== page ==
By Mary Damiano
Palm Beach Dramaworks sure knows how to open a theater.
The company, formerly located in a tiny space on Banyan Street in downtown West Palm Beach, has moved to new digs around the corner at the edge of the waterfront on Clematis Street, downtown’s main drag. The old Cuillo Theatre has been renamed the Don & Ann Brown Theatre, after donors who believed so much in the theater company’s quality that they invested millions in their future. The venue has been renovated into a gleaming, streamlined theatre, elegant in its spareness. And even though the number of seats has nearly tripled, and the size of the stage has increased significantly, the company has managed to retain the intimacy of the Banyan Street space.
Such a theatre deserves a production with the scope and magnitude of All My Sons, Arthur Miller’s first Broadway hit. Directed here by J. Barry Lewis, All My Sons is a family drama of epic proportions, dealing with the responsibility, honor and the ultimate cost of buying into the American Dream.
The story centers on the Keller family in small-town middle America the summer of 1947. Patriarch Joe Keller (Kenneth Tigar) is retired from running the factory he built. Son Chris Keller (Jim Ballard) has been home from the war for two years. His brother Larry, a pilot, has been missing in action for three years. While Joe and Chris believe that Larry is dead, matriarch Kate Keller (Elizabeth Dimon) still believes that Larry is alive and will one day return to his hopeful mother.
Ann Deever (Kersti Bryan), Larry’s sweetheart before the war, has arrived at the Keller
home. Chris has invited her because he wants to marry her, even though he knows his mother will have a hard time with the prospect of Chris marrying “Larry’s girl” as she puts it. But there is something else that bonds the Keller and Deever families together, a crime for which Ann’s father and Joe were both accused, but for which only Ann’s father is paying the price. When Ann’s brother George (Cliff Burgess) arrives at the Keller home, the tension boils to the surface, placing the Keller family on the brink of destruction.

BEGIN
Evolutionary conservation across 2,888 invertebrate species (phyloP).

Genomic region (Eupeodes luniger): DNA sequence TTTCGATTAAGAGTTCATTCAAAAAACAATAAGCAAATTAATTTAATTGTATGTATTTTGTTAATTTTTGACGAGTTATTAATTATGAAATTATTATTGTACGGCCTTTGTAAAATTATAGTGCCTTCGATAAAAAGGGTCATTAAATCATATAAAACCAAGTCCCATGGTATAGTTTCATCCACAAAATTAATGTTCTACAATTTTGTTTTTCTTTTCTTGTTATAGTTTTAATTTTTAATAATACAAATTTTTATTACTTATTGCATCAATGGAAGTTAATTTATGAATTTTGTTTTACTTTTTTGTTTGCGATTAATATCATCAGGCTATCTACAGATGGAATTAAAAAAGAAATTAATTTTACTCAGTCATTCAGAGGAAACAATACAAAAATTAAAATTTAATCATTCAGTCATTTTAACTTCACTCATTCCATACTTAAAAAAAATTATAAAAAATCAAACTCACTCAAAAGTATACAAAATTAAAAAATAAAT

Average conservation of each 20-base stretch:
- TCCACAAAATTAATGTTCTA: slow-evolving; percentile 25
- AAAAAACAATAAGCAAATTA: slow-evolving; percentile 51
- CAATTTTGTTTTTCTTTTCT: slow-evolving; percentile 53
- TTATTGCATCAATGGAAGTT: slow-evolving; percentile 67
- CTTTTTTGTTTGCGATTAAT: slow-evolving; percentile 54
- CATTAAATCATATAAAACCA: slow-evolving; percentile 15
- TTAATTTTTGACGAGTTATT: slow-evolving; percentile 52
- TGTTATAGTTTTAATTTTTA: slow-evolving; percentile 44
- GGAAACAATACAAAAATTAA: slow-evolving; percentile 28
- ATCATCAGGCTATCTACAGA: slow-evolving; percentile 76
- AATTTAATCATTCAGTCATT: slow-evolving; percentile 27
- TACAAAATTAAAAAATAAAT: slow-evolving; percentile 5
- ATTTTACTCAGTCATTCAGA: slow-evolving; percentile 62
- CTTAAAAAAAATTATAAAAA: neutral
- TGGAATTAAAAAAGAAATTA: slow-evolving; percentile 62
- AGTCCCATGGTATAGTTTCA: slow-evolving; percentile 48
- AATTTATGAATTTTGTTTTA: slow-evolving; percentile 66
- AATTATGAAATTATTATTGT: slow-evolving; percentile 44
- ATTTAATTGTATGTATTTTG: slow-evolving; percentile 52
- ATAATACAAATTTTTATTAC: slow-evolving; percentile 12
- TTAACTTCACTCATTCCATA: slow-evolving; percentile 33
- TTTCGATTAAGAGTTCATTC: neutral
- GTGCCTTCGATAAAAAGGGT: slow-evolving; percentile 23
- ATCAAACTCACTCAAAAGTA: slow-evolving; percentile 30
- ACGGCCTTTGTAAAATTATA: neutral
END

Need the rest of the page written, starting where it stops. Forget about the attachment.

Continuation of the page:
All My Sons is a play that would have been impossible to produce in the old Palm Beach Dramaworks space. Not only is the cast of ten and the set requirements more that the old space could handle, the story, emotions and impact of the play are too big for the company’s former tiny venue. Here in the new Don & Ann Brown Theatre, All My Sons has room to breathe, yet the emotional impact resonates even when watching the drama unfold from the last row.
The entire cast is marvelous, and without a single misstep. There’s an abundance in All My Sons that was characteristic in the heyday of theatre but is rarely seen today. Several of the characters in All My Sons are minor and exist to create a sense of the community in which the Kellers exist, and to add one piece of vital information. These days, playwrights wouldn’t even think to write so many characters, and if they dared, the costs of producing such a play would limit its life. Budgets would dictate that characters rewritten and combined.